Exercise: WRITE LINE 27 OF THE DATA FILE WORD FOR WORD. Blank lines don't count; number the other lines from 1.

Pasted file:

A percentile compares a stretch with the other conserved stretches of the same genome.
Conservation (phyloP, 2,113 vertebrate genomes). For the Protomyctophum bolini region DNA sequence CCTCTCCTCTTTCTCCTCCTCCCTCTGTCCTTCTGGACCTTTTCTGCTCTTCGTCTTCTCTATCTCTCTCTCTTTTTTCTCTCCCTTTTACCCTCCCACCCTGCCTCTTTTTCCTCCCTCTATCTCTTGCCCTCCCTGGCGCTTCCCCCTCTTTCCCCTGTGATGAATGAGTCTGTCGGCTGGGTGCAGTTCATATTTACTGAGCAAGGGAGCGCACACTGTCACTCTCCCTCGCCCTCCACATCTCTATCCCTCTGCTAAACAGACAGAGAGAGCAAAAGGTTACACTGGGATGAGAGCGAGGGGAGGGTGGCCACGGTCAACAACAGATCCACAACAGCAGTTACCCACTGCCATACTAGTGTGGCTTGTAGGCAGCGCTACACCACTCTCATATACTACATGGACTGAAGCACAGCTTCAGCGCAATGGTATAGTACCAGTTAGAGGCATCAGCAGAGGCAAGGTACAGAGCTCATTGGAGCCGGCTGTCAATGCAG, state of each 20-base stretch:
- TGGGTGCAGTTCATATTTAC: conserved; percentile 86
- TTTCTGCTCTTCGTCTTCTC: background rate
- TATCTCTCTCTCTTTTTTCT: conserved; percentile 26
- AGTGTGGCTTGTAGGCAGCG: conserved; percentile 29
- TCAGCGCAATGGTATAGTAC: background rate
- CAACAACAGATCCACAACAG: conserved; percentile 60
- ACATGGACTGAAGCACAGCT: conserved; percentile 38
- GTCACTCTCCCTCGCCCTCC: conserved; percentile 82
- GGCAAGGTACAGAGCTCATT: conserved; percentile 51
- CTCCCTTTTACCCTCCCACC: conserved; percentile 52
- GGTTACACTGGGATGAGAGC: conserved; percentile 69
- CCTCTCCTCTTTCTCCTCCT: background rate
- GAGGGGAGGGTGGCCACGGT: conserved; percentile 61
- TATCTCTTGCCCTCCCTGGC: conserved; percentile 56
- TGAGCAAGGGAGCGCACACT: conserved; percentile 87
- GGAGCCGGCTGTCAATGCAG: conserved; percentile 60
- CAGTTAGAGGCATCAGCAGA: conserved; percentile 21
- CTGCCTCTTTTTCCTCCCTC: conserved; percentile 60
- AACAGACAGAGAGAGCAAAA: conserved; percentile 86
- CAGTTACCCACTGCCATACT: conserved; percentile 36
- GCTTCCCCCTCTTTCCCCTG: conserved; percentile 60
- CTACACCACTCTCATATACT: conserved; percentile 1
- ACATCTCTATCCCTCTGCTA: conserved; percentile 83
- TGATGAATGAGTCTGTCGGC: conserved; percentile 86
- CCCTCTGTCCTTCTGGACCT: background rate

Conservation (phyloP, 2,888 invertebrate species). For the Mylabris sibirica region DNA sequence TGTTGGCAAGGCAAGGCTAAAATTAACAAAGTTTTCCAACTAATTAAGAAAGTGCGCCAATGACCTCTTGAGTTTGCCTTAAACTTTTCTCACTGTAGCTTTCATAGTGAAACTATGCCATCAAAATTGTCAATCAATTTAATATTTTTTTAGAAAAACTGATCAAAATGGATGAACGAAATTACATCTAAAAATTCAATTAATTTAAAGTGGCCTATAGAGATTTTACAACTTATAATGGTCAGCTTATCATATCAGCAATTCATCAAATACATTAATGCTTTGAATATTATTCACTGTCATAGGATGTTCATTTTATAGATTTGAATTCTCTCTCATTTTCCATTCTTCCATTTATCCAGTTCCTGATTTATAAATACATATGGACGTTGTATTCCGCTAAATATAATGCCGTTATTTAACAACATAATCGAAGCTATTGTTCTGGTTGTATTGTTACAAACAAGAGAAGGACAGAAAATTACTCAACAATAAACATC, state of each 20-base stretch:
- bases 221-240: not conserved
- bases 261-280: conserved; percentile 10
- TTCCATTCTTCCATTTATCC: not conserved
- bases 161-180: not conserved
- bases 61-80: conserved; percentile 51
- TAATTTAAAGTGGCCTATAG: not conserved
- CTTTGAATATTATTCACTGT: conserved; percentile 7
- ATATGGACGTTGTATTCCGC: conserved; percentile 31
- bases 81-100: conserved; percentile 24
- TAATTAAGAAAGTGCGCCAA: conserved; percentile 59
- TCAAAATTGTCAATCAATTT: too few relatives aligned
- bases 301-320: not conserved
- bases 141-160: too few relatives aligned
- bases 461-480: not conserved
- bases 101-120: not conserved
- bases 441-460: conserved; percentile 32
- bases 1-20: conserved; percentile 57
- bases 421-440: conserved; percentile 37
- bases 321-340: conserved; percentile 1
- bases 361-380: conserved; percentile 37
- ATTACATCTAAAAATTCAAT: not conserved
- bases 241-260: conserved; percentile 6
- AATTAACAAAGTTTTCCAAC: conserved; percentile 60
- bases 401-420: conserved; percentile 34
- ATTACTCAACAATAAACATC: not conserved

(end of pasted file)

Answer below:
- CCCTCTGTCCTTCTGGACCT: background rate